Home Correction letter Letter: CRT, DEIG of personal experience

Letter: CRT, DEIG of personal experience

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For the editor:

I live in Colorado where CRT/DEIG is alive and well. I’m about to get my two middle school daughters out of school and my 84-year-old mother out of her apartment (she lives with us) to move to Grosse Pointe, which seems more balanced to me.

Therefore, I read the Grosse Pointe News all the time to make sure I don’t jump from the frying pan into the fire. Attached is my experience with the pernicious effects of DEIG and how it relates to CRT. For what it’s worth.

The relationship between critical race theory and diversity, equity and inclusion, and gender

CRT refers to a theory which focuses on how racism operates in our society to create inequalities. As designed, the CRT was an important way to see how the American legal system codified racial discrimination. The CRT was, and is, an important perspective that sheds light on how power has been used to disenfranchise groups based on their identity.

CRT provides the analytical framework for recognizing inequalities; DEIG provides the “tools” to address this. The natural fix at CRT was to make sure people were treated equally under the laws. DEIG, which is a complete overcorrection, seeks to make everything fair (i.e. equitable) in society.

Unfortunately, DEIG does not address legitimate issues of inequality in society. Instead, he creates identity-based tribes and tries to right the perceived wrongs of those tribes.

Because it is based on critical theory rather than classical Western ideas of logic and proof, it is subjective, inefficient, and divisive. DEIG’s “cures” do not respond to data or facts. DEIG hits a fly with a hammer and responds only to subjective feelings of marginalization, victimization, and grievance.

Specifically, it creates an environment where grievances replace gratitude and fairness replaces merit. Most parents know that you can either focus on the worm in the apple (i.e. grievance) or the apple (i.e. gratitude). You can either hire the best candidate or the best candidate to make life fairer. But, you can’t have it both ways.

Concretely, here is what the DEIG looks like in middle schools, colleges and high schools where the goal is equity at the expense of academics:

In science, children are asked to draw a scientist, then asked why their “stick figure drawings” look like white men;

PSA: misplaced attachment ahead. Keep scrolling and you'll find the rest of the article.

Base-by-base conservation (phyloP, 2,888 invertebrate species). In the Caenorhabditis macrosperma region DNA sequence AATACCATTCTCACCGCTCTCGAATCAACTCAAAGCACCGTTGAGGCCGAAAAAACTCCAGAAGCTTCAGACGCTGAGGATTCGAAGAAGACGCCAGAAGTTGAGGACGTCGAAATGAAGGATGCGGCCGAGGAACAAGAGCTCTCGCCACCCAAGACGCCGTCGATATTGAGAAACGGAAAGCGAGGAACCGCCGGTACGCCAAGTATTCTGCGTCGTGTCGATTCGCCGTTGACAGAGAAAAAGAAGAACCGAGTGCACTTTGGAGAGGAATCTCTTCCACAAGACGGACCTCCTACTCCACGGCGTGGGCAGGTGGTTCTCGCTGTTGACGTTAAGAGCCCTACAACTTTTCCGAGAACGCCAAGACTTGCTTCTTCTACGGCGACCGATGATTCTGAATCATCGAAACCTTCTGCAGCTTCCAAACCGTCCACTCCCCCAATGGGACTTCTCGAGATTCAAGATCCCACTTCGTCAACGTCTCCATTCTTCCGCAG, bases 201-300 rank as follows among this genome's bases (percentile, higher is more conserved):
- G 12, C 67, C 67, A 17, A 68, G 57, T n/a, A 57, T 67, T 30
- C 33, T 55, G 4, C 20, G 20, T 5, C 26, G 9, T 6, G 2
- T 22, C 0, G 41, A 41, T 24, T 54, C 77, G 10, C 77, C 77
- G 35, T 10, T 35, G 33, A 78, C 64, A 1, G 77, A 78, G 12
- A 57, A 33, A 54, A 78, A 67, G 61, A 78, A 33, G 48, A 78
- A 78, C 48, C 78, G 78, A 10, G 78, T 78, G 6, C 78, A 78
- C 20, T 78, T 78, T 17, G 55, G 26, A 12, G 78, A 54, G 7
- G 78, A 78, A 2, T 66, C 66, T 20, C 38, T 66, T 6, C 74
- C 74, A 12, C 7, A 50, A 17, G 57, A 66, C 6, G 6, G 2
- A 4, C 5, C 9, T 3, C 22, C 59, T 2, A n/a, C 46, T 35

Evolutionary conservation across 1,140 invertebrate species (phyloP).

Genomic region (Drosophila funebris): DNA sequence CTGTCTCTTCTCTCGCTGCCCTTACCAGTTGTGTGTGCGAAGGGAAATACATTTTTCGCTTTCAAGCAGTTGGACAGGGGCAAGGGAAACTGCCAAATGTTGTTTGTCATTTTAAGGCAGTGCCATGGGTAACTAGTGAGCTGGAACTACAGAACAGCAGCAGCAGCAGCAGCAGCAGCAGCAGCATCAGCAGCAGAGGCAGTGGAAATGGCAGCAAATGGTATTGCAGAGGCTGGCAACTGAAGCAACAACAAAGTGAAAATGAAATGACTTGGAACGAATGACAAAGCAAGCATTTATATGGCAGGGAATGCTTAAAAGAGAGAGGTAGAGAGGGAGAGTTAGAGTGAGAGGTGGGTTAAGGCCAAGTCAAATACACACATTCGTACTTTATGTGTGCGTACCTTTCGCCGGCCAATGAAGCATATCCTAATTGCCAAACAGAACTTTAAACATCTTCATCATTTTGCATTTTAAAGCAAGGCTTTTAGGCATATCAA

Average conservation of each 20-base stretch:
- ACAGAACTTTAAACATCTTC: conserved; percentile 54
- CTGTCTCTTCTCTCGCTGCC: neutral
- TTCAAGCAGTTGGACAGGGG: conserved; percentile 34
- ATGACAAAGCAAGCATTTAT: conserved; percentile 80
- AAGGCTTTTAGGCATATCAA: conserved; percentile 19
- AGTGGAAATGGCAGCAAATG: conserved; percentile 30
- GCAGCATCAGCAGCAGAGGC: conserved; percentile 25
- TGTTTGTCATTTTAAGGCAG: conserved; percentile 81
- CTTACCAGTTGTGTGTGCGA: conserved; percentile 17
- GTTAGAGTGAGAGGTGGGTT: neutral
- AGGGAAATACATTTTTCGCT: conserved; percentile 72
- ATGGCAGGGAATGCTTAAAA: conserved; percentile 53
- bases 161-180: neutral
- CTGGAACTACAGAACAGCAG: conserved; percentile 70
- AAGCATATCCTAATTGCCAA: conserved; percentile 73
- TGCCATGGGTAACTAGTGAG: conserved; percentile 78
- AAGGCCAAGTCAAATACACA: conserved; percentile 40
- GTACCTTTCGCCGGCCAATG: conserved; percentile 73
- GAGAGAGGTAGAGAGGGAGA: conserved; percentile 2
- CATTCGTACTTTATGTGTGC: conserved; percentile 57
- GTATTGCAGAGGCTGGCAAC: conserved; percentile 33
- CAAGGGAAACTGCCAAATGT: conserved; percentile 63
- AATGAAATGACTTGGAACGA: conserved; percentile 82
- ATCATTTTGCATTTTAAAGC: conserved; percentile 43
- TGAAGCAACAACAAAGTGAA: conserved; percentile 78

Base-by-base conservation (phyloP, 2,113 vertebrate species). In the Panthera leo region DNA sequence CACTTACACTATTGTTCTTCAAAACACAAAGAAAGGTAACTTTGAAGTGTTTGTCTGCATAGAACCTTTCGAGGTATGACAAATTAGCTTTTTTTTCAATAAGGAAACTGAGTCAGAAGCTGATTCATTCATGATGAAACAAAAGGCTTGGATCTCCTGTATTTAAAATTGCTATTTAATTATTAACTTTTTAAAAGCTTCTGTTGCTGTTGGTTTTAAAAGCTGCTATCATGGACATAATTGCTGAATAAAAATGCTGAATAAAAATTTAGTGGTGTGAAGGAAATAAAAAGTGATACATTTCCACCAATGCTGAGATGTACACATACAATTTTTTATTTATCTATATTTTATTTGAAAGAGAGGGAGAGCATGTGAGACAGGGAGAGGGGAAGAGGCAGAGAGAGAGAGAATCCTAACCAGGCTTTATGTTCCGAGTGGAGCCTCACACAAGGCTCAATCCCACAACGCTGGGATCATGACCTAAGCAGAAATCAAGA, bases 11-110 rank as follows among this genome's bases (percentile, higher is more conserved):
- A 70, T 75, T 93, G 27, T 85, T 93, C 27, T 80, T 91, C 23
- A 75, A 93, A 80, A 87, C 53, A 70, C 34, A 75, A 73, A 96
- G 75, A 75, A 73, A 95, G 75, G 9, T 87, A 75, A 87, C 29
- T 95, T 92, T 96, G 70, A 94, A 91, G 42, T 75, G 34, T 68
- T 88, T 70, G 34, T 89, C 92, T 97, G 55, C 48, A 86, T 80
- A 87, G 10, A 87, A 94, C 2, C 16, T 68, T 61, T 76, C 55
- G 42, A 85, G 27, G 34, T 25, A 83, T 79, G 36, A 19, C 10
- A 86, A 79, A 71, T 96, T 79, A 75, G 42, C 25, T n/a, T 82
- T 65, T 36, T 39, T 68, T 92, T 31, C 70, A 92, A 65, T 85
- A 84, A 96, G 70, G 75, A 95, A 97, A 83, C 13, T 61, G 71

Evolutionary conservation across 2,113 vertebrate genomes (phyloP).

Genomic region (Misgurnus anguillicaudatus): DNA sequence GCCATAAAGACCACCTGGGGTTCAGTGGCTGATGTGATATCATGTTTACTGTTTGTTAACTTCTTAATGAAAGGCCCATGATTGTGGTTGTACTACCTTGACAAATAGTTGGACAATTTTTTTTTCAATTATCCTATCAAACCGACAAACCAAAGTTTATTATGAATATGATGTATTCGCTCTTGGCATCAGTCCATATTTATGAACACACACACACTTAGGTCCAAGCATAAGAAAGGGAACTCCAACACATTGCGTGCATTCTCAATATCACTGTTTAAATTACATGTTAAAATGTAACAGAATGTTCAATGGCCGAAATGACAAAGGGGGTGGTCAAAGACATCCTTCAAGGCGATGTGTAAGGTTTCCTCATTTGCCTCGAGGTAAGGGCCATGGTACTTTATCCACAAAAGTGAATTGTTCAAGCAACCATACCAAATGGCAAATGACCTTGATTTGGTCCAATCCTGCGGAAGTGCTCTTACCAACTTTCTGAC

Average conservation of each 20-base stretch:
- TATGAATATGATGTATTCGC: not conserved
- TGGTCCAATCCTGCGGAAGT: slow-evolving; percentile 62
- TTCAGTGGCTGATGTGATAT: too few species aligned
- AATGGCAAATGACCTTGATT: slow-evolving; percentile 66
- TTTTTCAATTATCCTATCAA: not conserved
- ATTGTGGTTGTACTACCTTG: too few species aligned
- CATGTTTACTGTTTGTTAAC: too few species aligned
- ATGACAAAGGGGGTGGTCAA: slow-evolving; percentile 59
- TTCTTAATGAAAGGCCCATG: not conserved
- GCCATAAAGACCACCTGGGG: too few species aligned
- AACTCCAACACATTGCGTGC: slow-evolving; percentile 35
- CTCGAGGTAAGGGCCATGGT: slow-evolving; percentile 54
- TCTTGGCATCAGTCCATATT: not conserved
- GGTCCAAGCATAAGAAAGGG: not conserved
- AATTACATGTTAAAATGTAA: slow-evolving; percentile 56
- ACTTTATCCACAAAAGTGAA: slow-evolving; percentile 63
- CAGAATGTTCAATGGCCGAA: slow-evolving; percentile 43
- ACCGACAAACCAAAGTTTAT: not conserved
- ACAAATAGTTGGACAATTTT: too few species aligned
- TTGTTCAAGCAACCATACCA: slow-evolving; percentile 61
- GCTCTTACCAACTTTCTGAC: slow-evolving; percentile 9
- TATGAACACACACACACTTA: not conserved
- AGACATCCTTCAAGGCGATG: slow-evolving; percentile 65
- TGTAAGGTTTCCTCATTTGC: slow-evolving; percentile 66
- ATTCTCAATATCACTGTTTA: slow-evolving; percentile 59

American involvement in World War II is taught as a means of oppressing black Americans rather than “the days when American soldiers (black and white) saved the world”;

“Freshmen” – an outdated and clearly sexist moniker – are now referred to as ninth-graders to prevent female students from feeling left out;

“Wreath and Garland Sale” evokes Christianity more than other religions and turns into “Holiday Market”;

In preschool and kindergarten, children learn to choose their sex and explain what cues they will use to signal that decision, before teaching them about typical sexual development (but, under DEIG, this is not called typical sexual development ; it would be unfair to people who don’t identify as male or female);

Health is now called cisgender development; and

The health class is now only for girls “assigned at birth” and boys “assigned at birth”. Girls “assigned at birth” who socially transition to boys take health with, finally boys, because they are boys now, anatomy notwithstanding.

Never mind that the CRT is not mentioned in the strategic plan or curriculum of the Grosse Pointe public school system; pay close attention to anything that attempts to “make everyone feel heard” and see if the language seems divisive.

Is the golden rule insufficient? Is there evidence that things are getting worse for marginalized groups? Children these days seem much kinder and more tolerant than previous generations; is this impression not supported by facts?

Most parents spend their lives touting one lesson: Life isn’t fair! And, for better or for worse, that understanding makes us all stronger, together.

Jenny Gannon

Morrison, CO